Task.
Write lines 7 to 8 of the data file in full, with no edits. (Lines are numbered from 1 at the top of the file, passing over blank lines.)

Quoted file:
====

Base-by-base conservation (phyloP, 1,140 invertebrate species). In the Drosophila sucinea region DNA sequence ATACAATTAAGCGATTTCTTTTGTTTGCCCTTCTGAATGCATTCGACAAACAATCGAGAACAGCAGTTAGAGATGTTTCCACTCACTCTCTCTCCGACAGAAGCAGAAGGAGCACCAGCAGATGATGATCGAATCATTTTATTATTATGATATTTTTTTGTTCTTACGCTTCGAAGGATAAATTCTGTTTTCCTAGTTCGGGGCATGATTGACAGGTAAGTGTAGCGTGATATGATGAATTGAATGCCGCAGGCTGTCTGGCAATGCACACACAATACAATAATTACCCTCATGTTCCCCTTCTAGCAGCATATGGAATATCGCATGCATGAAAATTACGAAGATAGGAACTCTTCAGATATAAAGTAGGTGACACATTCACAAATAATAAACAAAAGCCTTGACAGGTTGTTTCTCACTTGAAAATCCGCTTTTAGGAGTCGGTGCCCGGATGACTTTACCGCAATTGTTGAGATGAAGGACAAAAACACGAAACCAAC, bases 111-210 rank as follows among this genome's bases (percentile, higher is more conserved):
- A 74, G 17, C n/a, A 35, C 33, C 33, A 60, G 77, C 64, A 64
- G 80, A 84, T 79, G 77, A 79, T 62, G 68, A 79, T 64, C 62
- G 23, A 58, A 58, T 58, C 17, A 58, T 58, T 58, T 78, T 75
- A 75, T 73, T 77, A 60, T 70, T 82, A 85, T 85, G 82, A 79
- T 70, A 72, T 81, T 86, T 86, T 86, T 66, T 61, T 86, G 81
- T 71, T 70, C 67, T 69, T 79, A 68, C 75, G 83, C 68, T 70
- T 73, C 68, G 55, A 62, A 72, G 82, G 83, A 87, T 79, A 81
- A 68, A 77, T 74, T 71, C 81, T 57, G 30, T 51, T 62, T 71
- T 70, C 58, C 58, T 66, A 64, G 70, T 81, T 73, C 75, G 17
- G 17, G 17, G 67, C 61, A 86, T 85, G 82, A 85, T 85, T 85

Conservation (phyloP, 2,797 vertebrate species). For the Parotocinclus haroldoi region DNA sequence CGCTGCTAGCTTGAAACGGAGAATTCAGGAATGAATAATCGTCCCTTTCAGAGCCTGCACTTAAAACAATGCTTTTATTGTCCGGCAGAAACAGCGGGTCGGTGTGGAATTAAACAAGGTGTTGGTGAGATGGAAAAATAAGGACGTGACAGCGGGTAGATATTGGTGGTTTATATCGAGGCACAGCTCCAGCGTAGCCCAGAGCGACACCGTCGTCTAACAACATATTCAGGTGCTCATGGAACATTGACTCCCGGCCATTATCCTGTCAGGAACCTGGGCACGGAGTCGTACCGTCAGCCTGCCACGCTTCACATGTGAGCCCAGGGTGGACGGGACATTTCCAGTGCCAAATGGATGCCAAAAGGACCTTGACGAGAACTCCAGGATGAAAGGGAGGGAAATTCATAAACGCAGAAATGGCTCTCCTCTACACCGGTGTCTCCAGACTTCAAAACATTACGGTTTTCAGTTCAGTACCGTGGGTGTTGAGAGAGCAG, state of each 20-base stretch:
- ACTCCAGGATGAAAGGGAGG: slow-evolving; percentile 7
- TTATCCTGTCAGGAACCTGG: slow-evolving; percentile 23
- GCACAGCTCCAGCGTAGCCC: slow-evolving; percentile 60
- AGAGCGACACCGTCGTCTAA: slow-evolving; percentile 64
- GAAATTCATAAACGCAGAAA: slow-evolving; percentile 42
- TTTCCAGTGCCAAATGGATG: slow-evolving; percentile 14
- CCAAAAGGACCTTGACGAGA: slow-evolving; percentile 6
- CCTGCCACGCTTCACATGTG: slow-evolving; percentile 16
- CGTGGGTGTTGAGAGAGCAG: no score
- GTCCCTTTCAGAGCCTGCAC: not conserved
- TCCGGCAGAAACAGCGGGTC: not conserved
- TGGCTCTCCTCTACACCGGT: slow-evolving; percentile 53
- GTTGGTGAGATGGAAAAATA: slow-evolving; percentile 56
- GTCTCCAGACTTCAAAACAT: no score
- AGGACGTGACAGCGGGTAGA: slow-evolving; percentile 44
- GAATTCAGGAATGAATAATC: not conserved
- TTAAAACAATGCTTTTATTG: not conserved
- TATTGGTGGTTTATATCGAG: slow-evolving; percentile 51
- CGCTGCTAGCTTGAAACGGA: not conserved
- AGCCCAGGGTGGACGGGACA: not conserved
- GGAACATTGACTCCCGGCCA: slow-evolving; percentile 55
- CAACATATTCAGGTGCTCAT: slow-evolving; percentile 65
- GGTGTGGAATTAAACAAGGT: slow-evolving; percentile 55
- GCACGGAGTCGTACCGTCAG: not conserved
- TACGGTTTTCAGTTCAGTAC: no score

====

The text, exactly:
- T 71, T 70, C 67, T 69, T 79, A 68, C 75, G 83, C 68, T 70
- T 73, C 68, G 55, A 62, A 72, G 82, G 83, A 87, T 79, A 81